Silicon Valley will recover faster from COVID-19, report says; local economists unsure
Google headquarters in Mountain View.

A Bloomberg report found that according to economic infrastructure and demographic metrics, Silicon Valley ranks first among the top 100 U.S. metropolitan areas most likely to recover from the COVID-19 pandemic the quickest.

“Known for their information technology, electronics manufacturing, venture-capital funding and research universities, the economies in the Bay Area boast industries that have benefited from the pandemic: think Zoom Video Communications Inc., Netflix Inc. and Instacart Inc.,” stated the report.

But while Silicon Valley’s massive tech infrastructure allowed companies to quickly shift to a work-from-home model, South Bay economic minds say the findings, published in June, might be a bit premature.

They point to local essential businesses, which have seen massive revenue losses due to COVID-19 restrictions. The region’s service industry has been hit particularly hard, widening the income gap between the region’s tech industry and its in-person businesses.

Now that the Bay Area has moved into a stay-at-home order this month that strictly regulates retailers and outright bans on-site dining, while tech workers are becoming only more productive, that gap is set to widen.

“The country has recovered, except for the in-person economy,” said Russell Hancock, chief executive officer of Joint Venture Silicon Valley, a nonprofit that analyzes the region’s economy. “It’s cruel, it’s unfair, but the rest of the economy is continuing. In fact, Silicon Valley, you could say, we’re actually thriving.”

According to Joint Venture’s numbers, while the Bay Area’s tech employment recovery has been impressive, overall it has been considered middle of the pack — faster than New York, Los Angeles and California but slower than Denver, Seattle and the United States overall.

As of October, the leisure and hospitality industries have lost 22% of workers, while tech and other information workers have lost around 8%.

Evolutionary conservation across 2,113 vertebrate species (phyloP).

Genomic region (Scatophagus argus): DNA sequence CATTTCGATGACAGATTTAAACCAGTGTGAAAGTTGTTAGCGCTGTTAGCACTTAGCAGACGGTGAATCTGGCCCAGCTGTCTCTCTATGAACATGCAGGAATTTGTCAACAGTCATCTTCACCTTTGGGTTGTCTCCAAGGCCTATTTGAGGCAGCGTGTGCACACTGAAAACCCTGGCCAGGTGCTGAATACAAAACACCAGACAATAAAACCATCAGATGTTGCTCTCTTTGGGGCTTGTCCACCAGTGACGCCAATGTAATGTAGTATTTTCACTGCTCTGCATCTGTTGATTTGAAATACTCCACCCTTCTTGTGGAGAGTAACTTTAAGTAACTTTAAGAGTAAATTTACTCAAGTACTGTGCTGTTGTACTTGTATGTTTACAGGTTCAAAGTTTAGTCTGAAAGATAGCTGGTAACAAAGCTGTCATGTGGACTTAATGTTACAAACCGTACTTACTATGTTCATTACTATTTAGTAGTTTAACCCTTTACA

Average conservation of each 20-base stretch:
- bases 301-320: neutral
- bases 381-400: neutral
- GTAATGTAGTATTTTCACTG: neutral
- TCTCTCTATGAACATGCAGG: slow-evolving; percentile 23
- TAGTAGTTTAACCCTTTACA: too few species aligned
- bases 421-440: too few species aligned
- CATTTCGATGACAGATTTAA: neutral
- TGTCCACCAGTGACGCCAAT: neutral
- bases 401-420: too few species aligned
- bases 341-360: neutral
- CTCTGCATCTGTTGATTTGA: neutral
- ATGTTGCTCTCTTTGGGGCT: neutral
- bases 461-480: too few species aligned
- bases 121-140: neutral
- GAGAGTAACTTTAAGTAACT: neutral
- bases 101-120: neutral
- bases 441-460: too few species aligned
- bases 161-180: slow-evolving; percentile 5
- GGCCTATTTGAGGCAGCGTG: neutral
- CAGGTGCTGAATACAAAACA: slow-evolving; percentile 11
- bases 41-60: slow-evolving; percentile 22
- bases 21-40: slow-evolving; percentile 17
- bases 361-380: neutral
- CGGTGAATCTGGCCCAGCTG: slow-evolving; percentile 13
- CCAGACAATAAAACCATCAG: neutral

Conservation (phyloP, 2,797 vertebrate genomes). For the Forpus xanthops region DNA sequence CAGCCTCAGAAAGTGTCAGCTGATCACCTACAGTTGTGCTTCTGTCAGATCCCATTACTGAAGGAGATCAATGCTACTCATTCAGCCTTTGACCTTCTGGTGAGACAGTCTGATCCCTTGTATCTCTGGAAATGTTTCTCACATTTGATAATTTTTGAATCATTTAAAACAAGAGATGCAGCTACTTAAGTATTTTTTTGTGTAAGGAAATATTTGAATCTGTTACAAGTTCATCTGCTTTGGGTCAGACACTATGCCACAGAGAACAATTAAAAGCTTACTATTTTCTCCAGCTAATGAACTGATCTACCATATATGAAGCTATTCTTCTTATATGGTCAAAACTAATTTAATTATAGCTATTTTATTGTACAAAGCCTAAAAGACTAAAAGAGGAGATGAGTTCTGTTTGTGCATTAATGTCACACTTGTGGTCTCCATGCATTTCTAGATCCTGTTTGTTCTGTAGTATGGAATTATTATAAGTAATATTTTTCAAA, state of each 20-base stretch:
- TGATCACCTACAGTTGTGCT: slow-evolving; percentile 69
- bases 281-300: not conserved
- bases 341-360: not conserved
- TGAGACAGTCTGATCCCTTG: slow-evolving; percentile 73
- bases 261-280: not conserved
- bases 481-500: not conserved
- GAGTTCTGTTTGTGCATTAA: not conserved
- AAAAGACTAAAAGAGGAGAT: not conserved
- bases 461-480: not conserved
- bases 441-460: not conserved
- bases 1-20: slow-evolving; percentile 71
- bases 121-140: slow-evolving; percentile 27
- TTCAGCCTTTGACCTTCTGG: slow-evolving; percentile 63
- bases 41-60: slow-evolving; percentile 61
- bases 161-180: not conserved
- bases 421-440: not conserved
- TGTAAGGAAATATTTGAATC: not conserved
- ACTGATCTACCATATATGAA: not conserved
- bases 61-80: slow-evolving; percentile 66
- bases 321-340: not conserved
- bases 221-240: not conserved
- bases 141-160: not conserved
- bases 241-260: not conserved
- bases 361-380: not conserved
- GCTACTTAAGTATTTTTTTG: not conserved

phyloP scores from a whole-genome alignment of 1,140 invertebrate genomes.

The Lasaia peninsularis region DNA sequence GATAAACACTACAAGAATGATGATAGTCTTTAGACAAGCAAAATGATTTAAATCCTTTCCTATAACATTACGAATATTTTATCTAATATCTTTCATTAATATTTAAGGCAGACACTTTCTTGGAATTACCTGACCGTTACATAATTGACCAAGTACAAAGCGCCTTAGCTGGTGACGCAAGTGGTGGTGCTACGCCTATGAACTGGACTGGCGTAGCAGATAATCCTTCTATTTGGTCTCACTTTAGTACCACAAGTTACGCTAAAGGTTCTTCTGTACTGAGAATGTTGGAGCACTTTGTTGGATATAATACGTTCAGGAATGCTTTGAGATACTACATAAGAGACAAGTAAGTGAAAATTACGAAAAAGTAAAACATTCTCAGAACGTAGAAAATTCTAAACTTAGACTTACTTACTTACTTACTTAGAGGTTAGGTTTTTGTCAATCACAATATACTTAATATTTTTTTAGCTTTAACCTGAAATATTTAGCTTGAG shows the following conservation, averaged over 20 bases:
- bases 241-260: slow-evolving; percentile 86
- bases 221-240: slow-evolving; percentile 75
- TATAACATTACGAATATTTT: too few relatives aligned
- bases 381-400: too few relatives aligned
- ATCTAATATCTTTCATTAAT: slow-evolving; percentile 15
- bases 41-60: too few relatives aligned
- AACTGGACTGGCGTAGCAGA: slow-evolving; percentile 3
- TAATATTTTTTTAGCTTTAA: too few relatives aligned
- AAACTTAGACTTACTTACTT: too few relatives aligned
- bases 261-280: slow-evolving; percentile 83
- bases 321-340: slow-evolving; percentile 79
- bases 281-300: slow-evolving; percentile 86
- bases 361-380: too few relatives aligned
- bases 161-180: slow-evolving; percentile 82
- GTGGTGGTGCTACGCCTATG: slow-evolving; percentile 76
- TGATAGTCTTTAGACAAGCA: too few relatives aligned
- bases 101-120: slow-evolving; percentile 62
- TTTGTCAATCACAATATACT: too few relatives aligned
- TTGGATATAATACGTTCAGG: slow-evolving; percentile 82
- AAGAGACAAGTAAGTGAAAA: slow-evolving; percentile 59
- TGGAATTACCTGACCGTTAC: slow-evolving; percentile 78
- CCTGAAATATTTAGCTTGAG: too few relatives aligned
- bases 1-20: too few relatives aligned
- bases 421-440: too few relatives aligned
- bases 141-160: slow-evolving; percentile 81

Other factors unique to the region, such as soaring rent, an affordable-housing shortage and large communities of color, must be considered, according to Jeff Bellisario, executive director of the Bay Area Council Economic Institute, a think tank that analyzes the area’s economy.

An unintended consequence of allowing remote work is that workers are now free to live where they please, which could mean tech workers who work in the Bay Area can move outside the area or even to other states. Fewer people in an area generally means less money flowing in a local economy.

“The one thing I don’t think is included (in the study) is what’s happening in where people choose to live. The economies that grow the fastest are also the ones that grow population the fastest,” said Bellisario.

“There’s a direct correlation between people and economic growth. But what remote work has done has kind of pushed people to rethink where they live. The main question I have with the study’s methodology is that it looks at what was happening pre-COVID to make a post-COVID projection when I really think a post-COVID world can look totally different,” Bellisario said.

While the numbers are encouraging, local experts caution they might overrepresent the tech industry. Joint Venture cited that other industries, such as construction, have done well, owing to new safety guidelines that were put in place when construction workers returned to the job in April.

One thing local experts can agree on is that the service industry is facing a grim future even after the pandemic.

“The in-person economy requires a vaccine. Simple as that. It won’t recover until we can do things in person again,” said Hancock.

But for some experts, the simplest explanation might be the most sensible. Matthew Holian, the chair of the economics department at San Jose State University, said he believes the region is doing well because, as the cradle of tech innovation, Silicon Valley has always done well.

“The fact that our region has done fairly well throughout the pandemic might mean we don’t see much of a change after the pandemic ends,” Holian said. “On the other hand, places like Las Vegas that have been hit hard may see a major boom when it ends — especially if people who have been home-bound for a year are eager to get out and socialize.”

He added, “Although people described the 1920s as the Roaring 20s, I think the term could apply to the 2020s too.”

Contact Lloyd Alaban at [email protected] or follow @lloydalaban on Twitter.

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